JOHNNY HAZARDMedium: Newspaper comics
Distributed by: King Features Syndicate
First Appeared: 1944
Creator: Frank Robbins
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the 1930s, but its appeal seems to have waned some during the '40s. Still, some very fine aviation comics started during that decade, notably Roy Crane's Buz Sawyer and Milton Caniff's Steve Canyon. Tho nowhere near as famous as those two, Johnny Hazard, by cartoonist Frank Robbins, won more than its fair share of critical acclaim.
Johnny was similar in concept (tho not in physical description) to an earlier comic strip aviator, Scorchy Smith. This wasn't an accident. When he created Johnny, Robbins had been handling Scorchy's strip (which was distributed by Associated Press, a very minor player in the newspaper comics game) for years. Robbins was approached by King Features Syndicate, a very major player, about the possibility of his taking over Secret Agent X-9, but declined because he was more interested in starting a feature of his own. Shortly afterward, he submitted Johnny Hazard, which King launched on Monday, June 5, 1944.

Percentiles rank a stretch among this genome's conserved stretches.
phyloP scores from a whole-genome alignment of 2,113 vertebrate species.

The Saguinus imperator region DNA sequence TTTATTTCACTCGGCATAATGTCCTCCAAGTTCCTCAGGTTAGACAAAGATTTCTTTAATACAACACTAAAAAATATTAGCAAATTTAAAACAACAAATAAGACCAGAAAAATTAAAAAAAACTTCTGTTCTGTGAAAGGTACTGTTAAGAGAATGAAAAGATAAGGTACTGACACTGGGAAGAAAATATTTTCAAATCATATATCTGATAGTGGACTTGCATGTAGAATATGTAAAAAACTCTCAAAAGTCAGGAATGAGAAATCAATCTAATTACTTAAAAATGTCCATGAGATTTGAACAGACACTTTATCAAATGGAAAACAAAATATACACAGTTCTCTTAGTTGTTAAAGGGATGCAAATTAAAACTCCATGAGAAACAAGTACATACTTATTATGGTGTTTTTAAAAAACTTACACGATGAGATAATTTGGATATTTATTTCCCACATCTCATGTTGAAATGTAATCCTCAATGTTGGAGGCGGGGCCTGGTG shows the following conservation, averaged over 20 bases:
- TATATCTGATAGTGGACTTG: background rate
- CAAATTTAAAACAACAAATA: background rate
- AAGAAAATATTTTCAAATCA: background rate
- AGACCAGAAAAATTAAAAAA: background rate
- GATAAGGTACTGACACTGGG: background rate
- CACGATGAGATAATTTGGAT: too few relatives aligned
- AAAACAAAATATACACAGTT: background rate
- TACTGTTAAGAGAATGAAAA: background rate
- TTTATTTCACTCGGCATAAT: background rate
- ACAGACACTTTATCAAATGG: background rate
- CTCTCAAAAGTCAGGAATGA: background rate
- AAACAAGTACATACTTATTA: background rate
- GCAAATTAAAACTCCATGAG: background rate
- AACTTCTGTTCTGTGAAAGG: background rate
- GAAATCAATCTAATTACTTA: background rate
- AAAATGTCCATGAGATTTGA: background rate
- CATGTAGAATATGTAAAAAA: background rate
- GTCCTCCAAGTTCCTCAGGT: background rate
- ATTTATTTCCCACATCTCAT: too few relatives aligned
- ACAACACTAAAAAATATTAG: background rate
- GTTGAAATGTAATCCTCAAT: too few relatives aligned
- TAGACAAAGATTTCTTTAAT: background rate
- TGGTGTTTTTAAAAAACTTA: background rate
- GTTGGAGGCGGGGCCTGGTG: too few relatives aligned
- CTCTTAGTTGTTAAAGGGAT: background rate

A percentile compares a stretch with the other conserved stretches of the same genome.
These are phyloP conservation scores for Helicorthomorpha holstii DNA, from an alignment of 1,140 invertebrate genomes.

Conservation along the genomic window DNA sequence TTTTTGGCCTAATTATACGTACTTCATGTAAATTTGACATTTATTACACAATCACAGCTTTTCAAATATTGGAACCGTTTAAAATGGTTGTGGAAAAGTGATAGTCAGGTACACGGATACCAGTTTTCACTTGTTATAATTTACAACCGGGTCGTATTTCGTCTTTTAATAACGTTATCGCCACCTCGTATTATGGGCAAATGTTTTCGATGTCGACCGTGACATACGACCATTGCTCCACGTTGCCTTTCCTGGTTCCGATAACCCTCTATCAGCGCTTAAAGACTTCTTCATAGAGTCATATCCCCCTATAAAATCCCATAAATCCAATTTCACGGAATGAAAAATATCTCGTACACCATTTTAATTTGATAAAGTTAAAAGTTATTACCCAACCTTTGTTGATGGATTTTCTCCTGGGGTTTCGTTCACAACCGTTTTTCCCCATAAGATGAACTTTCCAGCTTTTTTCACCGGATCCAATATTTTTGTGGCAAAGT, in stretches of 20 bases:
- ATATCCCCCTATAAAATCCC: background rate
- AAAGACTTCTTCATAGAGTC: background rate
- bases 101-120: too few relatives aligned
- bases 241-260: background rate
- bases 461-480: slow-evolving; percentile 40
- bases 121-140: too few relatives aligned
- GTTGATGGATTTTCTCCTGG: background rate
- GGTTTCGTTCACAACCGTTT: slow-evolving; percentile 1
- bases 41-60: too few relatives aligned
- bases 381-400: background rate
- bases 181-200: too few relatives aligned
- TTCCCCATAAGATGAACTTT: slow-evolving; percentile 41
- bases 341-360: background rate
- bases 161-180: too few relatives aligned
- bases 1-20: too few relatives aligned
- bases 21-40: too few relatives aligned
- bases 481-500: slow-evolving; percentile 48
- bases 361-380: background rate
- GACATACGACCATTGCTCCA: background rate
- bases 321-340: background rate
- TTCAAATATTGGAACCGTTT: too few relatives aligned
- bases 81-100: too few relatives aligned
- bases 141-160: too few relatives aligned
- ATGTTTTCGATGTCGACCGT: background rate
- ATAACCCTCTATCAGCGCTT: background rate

As the story opened, Johnny, like most American men of his generation, was fighting World War II. But his gig with the Army Air Corps didn't last long, as D-Day came when the strip was only a day old. But the only effect civilian life had on him was to enlarge the scope of his adventures — as a freelance pilot, Johnny ranged throughout the entire world. (An early focus, tho, was China, putting him head-to-head with the rival Chicago Tribune Syndicate's Terry & the Pirates.) Johnny dealt with spies, beautiful women, smugglers, gorgeous dames, sci-fi style menaces, fabulous chicks, and all the other kinds of folks a two-fisted adventurer of his calibre would be expected to deal with. Especially good-looking females.
As he did, unlike many fictional two-fisted adventurers, he matured — not as quickly as real people, but after a third of a century or so, he was quite gray at the temples. And a third of a century was as long as the strip ran. It was popular enough at first, and ran far longer than most post-war adventure strips, but the times were against it. Newspaper editors were more interested in daily gags than continuous stories, and Johnny Hazard succumbed to the trend in 1977. Robbins went to work for DC Comics, where he drew Batman, and Marvel, where he drew The Invaders, and never again created his own feature.
Since then, Johnny Hazard has been the subject of sporadic reprints, from comics specialty publishers such as Pacific Comics Club, Pioneer Comics, and Dragon Lady Press. As well liked as it is by knowledgeable comics fans, the reprints will probably keep coming out every few years for a long time to come.